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The Four Sons — All of Them Chachamim

Shira Yehudit Djlilmand

On the Seder night, we read in the Haggadah about the four sons; one is a chacham (wise person), one is a rasha (wicked person), one is a tam (simpleton), and one is a she’eino yodei’a lish’ol (a child who doesn’t yet know to ask). This year, Mishpacha Junior interviewed four boys from four different cities. The boys tell us about how they spend Pesach. Each of them has different minhagim (customs), but in one thing they’re all alike: each of them is a chacham!

Wednesday, April 04, 2012

four boys eating matzahWhen we get to “Ha lachma anya” in the Haggadah, everyone who is big enough to read stands up, holds the plate with the matzot up high and reads the psukim out loud.

We have a special Persian haroset, which tastes fantastic. It has all kinds of things in it — dates, raisins, bananas, walnuts, ginger, and an expensive spice called saffron that gives it a rich color. When you spread it on the matzot together with the lettuce in vinegar (what we use for hazeret) it’s so good you can’t stop eating it!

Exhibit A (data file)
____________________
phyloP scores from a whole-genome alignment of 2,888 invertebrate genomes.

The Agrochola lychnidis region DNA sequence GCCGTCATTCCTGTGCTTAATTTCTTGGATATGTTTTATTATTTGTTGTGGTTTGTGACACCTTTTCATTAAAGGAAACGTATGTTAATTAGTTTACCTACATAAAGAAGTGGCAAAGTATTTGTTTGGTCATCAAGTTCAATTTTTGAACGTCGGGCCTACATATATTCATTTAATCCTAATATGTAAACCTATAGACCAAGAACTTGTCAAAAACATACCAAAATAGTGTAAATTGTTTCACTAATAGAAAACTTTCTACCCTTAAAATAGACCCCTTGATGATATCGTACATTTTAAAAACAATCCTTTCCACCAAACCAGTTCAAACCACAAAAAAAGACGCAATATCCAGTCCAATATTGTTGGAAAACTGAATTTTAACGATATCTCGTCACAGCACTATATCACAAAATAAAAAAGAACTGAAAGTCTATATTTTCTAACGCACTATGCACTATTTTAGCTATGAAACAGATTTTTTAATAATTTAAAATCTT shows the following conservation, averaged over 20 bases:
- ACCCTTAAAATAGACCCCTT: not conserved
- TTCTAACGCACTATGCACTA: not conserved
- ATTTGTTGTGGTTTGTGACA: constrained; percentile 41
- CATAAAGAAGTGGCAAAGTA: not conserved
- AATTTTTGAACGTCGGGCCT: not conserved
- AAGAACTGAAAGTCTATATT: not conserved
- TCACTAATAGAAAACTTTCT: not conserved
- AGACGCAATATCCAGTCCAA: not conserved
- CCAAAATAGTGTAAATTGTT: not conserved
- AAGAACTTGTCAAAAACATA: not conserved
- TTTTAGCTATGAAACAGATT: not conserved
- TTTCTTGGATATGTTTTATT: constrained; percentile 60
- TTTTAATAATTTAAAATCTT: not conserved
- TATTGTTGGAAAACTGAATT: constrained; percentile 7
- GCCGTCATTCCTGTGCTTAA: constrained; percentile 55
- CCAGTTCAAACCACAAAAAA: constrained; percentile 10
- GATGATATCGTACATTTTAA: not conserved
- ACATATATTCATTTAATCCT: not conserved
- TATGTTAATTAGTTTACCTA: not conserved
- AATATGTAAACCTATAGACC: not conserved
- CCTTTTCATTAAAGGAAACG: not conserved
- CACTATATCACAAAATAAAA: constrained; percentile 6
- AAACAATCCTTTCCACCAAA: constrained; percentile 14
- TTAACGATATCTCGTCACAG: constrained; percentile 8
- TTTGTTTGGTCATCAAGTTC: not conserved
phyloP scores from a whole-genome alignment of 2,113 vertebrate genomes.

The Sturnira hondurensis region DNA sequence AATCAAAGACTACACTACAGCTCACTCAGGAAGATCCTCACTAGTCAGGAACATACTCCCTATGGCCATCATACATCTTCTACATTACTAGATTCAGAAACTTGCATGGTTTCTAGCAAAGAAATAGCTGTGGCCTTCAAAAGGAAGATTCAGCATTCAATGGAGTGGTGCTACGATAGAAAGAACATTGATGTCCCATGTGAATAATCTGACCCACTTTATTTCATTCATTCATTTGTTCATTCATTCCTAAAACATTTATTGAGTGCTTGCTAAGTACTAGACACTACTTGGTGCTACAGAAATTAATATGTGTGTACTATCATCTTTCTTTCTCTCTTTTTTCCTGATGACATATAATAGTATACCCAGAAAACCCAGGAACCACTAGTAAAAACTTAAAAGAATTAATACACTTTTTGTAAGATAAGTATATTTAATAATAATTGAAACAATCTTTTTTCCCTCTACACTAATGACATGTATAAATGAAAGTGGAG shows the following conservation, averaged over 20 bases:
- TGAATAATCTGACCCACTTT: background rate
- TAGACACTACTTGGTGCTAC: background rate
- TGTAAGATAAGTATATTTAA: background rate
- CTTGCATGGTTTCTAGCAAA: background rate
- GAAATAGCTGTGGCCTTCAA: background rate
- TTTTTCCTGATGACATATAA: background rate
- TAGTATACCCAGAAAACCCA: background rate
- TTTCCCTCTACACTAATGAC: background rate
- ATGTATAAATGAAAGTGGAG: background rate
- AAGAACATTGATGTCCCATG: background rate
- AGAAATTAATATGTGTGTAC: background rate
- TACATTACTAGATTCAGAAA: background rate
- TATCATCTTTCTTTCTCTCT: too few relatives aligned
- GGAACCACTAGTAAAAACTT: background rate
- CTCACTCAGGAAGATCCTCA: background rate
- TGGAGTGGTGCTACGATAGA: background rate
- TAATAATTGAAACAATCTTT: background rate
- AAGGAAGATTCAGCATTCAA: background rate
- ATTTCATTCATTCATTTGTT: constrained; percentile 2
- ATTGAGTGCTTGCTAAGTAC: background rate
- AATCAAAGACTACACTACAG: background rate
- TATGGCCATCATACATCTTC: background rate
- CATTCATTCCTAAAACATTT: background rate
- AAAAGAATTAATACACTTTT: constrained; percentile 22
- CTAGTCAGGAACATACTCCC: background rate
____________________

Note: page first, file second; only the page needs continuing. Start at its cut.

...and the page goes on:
For the meal, we usually have soup, followed by a kind of rich chicken and beef stew, with savory potatoes and green beans. Dessert we don’t bother about — who can even think about dessert after all those matzot?

Afikomen is great fun. Rabbi Cohen hides the afikomen and us kids have to find it, and whoever finds it gets the prize. Because there are so many kids, he hides it a few times so more kids can get a prize.

My favorite part of the Seder is at the end, when we sing “Dayeinu.” Persians have this really cool custom of hitting each other with spring onions — it’s supposed to symbolize the “avodat perech” in Mitzrayim. Even the children are allowed to hit their elders with the onions, just like the foremen in Mitzrayim would beat their elders! As you can imagine, we all love that bit! 


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